After my baptism, I was convinced I would wake up the next morning radiating from the eternal glow I had. I was positive people would see the outward difference because, after all, I was totally free of all my past sins. In other words, I was squeaky clean.
But, the next morning brought the same early wakeup from the kids (earlier because it was Easter morning) and the same zombie-like walk to the coffee maker. The only thing I can compare it to is when you get married. You have this vision that marriage is going to completely change you overnight. But, like every other morning, you wake up and there you are. Same person, different last name (if you changed it). Of course, I’m simplifying this, but for the most part that’s how it felt.
Tyler asked me the next day, “Well, do you feel any different?” The thing is, I didn’t feel different, I felt complete. I felt like my whole entire life and all the experiences good and bad had led me to that perfect moment of my baptism. That’s what’s so great about this journey we’re all on. You never know where you’re going to end up, but at some point we can step back and say, “Ah, now I understand what it was all about.” If I had never come to that point in my life where I had sank to my lowest of lows, I wouldn’t be here today writing about this. Every joy; every sorrow; every disappointment led me to this place.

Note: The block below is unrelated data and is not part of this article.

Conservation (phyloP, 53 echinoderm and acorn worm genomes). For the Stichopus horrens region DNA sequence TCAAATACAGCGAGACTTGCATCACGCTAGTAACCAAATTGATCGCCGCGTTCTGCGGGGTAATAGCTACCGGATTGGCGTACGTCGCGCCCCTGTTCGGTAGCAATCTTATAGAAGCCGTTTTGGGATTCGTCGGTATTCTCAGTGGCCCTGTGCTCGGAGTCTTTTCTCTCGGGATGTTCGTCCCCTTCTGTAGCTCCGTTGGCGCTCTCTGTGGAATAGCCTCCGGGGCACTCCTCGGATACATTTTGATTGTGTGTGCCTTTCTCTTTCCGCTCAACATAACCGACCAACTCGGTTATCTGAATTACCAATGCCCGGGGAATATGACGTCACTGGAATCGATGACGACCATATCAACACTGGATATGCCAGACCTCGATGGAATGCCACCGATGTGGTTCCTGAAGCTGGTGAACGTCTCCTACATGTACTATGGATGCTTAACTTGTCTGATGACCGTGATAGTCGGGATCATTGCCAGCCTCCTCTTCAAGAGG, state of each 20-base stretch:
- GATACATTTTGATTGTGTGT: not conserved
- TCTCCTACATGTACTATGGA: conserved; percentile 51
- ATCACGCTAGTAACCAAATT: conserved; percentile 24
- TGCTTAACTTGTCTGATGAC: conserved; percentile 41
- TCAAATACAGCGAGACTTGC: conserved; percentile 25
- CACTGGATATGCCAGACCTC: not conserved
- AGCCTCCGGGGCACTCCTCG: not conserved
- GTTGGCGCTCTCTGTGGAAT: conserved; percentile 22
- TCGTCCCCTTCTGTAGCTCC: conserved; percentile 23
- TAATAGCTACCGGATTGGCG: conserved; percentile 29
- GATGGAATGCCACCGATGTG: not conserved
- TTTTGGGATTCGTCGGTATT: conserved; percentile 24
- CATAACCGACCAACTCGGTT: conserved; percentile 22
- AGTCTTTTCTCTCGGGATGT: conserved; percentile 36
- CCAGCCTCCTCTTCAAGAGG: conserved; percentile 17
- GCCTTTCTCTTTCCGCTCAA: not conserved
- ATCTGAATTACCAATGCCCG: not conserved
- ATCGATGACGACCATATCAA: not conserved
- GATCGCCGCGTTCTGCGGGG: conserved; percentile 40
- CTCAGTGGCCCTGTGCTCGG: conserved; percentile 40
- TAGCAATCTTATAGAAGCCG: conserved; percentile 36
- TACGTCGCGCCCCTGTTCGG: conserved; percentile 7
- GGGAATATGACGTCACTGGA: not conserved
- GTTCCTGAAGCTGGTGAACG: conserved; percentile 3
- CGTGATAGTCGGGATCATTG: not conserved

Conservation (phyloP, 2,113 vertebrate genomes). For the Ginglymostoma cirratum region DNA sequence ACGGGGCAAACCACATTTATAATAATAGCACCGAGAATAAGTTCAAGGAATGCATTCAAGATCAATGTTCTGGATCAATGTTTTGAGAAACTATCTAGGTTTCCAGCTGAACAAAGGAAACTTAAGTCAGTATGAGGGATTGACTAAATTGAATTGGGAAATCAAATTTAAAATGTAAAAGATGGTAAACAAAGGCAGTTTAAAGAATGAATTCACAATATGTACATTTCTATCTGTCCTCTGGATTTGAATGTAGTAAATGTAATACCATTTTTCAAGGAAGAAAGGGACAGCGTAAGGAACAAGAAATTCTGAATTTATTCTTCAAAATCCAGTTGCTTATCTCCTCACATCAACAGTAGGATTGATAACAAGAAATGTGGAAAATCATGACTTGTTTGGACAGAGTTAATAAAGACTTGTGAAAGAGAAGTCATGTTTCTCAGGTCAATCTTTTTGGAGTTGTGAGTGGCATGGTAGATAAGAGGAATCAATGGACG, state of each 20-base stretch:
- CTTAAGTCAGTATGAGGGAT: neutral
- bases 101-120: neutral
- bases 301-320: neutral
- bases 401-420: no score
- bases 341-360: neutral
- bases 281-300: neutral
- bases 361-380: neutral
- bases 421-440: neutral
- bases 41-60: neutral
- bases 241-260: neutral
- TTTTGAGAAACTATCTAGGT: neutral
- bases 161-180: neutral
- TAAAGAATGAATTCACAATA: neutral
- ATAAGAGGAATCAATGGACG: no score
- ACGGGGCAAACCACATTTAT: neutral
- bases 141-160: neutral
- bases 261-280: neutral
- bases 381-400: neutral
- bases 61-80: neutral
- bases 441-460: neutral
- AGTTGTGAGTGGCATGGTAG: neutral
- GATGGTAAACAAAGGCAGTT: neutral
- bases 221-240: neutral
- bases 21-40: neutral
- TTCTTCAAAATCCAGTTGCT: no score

Yet, going forward, I was determined to make this new bright and shiny self last as long as possible. But, being human and all, it didn’t last as long as I wanted. As Tyler and the kids and I were driving down the street, a truck turned directly in front of us making Tyler swerve and before I knew it my arm was up and I was shaking my middle finger at them. Damn – I mean darn. Well, that was that. Tyler looked at me and said something like, “I guess that was short lived.”
So, I go forward being my imperfect self and continue to ask God for forgiveness, knowing that He knows my totally imperfect heart all too well.